Study: How to improve safety at stations

Commuter train station.

The commuter train station in Järna. Safety has been improved with fences along the platform and so-called shark teeth to prevent access beyond the fences. Photo: Johan Fredin-Knutzén/Karolinska Institutet

Small, simple, and inexpensive measures can provide significant positive improvements in safety at commuter train stations. This is shown in a new study from VTI.

Trespassing, which sometimes leads to people being hit by a train, is in many ways a serious problem in the railway system. Trespassing is not only illegal and the cause of many delays, but also poses a serious work environment problem for train drivers. In addition, there is the human suffering and the costs to society that accidents entail.

In the study Evaluation of measures for safety and security at commuter train stations, VTI researcher Gunilla Björklund examines how a number of fairly simple measures have affected safety at two different commuter train stations – Järna outside Södertälje and Stockholm’s southern station.

The physical measures included so-called “shark teeth” to prevent access to the tracks, the installation of new fences, and warning signs about the danger of accessing the tracks. The various initiatives cost SEK 930,000 in Järna and SEK 1,650,000 at Stockholm’s southern station.

“The results indicate that simple and relatively inexpensive measures have had an effect. This should be an important strategy for reducing future trespassing and persons being hit by trains,” Gunilla Björklund summarises, and at the same time adds an important reservation:

“There have been a number of limitations in the study, which means, among other things, that one should be careful about generalising the results to other stations. The evaluation of measures at other stations and continued evaluation of the stations in this study is important to be able to determine the effect of different measures.”

In Järna, the installation of new fences, new “shark teeth”, and warning signs resulted in a significant reduction in trespassing and persons being hit by trains. The number of incidents decreased from an average of 0.94 per month before the measures were taken, to 0.32 incidents per month. Thus, a reduction of two-thirds.

At Stockholm’s southern station, the number of accidents and trespassing events dropped from an average of 2.09 incidents per month to 1.12 incidents. Over a period of three years, there was not a single person being hit by a train, compared to just over one per year earlier. At the same time, the delays also decreased sharply – from around 250 to just over 70 hours per year.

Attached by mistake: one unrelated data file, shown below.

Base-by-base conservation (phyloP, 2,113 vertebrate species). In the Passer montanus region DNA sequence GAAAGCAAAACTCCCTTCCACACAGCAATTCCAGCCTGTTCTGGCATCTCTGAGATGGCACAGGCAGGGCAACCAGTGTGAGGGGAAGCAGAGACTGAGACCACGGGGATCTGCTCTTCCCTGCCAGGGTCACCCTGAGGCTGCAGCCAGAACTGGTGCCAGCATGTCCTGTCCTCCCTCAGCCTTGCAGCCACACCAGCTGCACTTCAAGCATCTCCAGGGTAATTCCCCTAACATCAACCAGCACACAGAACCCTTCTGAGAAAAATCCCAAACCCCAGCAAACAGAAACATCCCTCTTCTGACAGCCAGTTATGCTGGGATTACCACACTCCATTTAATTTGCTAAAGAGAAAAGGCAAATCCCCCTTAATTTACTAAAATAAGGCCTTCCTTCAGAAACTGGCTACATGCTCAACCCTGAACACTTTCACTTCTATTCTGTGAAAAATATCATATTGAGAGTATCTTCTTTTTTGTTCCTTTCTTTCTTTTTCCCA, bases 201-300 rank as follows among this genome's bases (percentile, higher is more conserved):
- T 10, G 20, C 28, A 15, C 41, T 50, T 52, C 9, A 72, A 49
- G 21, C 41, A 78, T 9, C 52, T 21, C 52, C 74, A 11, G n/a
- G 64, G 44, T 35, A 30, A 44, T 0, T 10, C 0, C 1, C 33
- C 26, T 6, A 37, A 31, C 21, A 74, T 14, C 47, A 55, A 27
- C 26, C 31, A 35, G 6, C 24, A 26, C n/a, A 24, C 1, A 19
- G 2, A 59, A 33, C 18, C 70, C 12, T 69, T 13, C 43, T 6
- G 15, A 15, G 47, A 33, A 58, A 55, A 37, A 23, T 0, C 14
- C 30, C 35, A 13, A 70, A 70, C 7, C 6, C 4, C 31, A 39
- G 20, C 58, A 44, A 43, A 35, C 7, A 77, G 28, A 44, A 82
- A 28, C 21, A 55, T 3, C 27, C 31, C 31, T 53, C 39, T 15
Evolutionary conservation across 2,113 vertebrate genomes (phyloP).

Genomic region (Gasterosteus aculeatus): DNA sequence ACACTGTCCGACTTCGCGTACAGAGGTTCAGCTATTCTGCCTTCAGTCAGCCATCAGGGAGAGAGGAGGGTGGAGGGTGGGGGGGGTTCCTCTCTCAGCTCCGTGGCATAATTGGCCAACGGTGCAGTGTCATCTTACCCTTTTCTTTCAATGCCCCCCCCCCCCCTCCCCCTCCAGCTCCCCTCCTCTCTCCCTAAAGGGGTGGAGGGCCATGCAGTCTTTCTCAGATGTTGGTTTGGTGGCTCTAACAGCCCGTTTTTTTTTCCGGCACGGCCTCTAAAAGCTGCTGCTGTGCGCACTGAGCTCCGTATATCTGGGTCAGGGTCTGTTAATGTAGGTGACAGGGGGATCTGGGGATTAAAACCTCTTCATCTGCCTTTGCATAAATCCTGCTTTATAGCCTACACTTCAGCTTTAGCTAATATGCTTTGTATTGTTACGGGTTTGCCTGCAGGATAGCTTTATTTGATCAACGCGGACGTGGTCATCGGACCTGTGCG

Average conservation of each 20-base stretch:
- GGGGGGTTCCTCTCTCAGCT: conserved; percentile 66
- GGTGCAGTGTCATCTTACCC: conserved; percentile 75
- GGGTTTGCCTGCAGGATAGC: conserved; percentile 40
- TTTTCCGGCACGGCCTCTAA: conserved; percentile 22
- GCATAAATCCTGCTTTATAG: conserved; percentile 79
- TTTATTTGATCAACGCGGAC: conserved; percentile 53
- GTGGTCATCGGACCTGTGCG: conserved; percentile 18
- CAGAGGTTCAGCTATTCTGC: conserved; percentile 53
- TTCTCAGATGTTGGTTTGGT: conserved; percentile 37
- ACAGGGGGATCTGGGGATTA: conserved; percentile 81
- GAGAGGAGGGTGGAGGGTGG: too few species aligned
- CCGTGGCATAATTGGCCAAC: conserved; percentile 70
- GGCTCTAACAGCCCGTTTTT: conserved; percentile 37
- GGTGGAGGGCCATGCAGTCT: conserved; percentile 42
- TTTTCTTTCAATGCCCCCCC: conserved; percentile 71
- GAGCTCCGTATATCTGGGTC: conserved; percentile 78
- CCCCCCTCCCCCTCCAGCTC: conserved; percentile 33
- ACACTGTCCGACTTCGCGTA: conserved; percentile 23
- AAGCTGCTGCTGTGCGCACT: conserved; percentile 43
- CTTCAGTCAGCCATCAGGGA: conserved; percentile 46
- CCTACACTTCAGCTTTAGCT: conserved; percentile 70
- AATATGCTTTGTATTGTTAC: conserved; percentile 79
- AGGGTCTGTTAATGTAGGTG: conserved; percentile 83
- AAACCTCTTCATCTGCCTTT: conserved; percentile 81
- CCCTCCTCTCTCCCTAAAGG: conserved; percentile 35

At the southern station, the measures consisted of fences along the platform, new shark teeth, so-called pyramid mats (anti-access panels) where pedestrians should not pass, and new warning signs.

“We also studied the stations in Årstaberg and Upplands Väsby. There were no, or only minor, changes made to those stations, nor was there any reduction in the number of incidents. This indicates that the measures have had an effect,” says Gunilla Björklund.

Structured observations, traveller surveys, employee surveys and interviews, analysis of events received by SL’s security centre, database analysis of trespassing and persons being hit by trains, and video analysis of trespassing were conducted.

Text: Mikael Sönne

Translation: CBG

The report (in Swedish): Utvärdering av åtgärder för säkerhet och trygghet på pendeltågsstationer (Diva) External link.

The pictures below shows the station in Järna after (pictures 1 and 2) and before (picture 3) the improvements.

Nytt räcke och hajtänder på stationen i Järna. Foto: Johan Fredin-Knutzén/Karolinska Institutet

Don't miss out on VTI's news – subscribe now!

Stay informed with the latest research and news from VTI. Sign up for newsletters, sent by e-mail four times a year.